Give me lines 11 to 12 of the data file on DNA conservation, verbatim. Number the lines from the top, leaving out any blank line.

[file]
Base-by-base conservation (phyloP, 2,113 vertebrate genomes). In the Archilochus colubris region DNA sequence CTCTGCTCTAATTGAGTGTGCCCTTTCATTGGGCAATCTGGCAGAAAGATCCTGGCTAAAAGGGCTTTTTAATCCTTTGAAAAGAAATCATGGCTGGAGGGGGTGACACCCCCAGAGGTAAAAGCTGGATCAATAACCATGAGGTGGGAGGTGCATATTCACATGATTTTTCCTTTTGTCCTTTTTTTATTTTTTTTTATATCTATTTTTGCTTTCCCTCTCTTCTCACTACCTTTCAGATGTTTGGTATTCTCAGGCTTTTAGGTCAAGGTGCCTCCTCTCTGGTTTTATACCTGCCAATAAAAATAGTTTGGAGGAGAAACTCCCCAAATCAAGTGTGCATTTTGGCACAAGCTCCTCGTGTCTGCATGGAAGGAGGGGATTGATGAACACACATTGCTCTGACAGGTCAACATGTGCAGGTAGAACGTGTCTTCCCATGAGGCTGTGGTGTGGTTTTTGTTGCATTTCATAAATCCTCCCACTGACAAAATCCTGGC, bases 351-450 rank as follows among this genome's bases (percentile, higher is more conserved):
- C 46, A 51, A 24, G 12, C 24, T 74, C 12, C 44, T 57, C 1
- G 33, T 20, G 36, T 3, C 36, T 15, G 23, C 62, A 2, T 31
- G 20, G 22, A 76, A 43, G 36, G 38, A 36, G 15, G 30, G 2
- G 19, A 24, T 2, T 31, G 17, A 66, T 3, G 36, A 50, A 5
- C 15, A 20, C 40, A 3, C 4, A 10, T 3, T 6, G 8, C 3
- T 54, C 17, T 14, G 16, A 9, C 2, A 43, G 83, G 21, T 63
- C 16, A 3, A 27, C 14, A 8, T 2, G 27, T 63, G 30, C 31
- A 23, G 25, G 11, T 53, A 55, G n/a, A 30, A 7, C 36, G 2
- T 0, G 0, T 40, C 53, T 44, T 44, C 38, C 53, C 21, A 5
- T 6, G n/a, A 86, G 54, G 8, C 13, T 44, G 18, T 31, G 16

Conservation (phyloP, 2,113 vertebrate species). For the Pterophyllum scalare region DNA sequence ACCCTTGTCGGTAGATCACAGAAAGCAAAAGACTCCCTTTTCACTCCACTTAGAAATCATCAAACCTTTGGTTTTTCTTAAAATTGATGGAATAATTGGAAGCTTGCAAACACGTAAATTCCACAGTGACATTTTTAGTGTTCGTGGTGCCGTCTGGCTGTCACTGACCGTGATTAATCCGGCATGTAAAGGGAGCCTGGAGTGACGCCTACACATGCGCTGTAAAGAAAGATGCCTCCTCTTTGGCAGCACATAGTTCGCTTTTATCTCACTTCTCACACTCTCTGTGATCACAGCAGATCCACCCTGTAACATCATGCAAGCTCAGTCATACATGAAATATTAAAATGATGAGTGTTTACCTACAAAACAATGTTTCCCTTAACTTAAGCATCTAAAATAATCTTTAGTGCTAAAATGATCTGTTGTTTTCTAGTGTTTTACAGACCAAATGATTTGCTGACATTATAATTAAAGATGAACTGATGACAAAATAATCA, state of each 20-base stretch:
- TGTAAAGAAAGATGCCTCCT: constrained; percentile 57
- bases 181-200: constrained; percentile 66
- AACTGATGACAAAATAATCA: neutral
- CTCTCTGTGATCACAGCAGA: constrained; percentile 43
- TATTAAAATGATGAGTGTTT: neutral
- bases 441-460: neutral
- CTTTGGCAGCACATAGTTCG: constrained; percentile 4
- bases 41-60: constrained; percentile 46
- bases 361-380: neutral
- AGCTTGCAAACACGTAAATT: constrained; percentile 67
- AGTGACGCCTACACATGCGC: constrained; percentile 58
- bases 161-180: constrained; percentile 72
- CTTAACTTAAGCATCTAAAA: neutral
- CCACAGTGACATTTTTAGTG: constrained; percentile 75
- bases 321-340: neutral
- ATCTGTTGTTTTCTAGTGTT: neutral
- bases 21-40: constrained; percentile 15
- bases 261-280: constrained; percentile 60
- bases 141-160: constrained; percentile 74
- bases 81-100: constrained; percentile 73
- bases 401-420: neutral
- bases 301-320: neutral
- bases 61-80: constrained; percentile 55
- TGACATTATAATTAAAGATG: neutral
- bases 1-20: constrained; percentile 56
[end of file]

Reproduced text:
- T 6, G n/a, A 86, G 54, G 8, C 13, T 44, G 18, T 31, G 16

Conservation (phyloP, 2,113 vertebrate species). For the Pterophyllum scalare region DNA sequence ACCCTTGTCGGTAGATCACAGAAAGCAAAAGACTCCCTTTTCACTCCACTTAGAAATCATCAAACCTTTGGTTTTTCTTAAAATTGATGGAATAATTGGAAGCTTGCAAACACGTAAATTCCACAGTGACATTTTTAGTGTTCGTGGTGCCGTCTGGCTGTCACTGACCGTGATTAATCCGGCATGTAAAGGGAGCCTGGAGTGACGCCTACACATGCGCTGTAAAGAAAGATGCCTCCTCTTTGGCAGCACATAGTTCGCTTTTATCTCACTTCTCACACTCTCTGTGATCACAGCAGATCCACCCTGTAACATCATGCAAGCTCAGTCATACATGAAATATTAAAATGATGAGTGTTTACCTACAAAACAATGTTTCCCTTAACTTAAGCATCTAAAATAATCTTTAGTGCTAAAATGATCTGTTGTTTTCTAGTGTTTTACAGACCAAATGATTTGCTGACATTATAATTAAAGATGAACTGATGACAAAATAATCA, state of each 20-base stretch: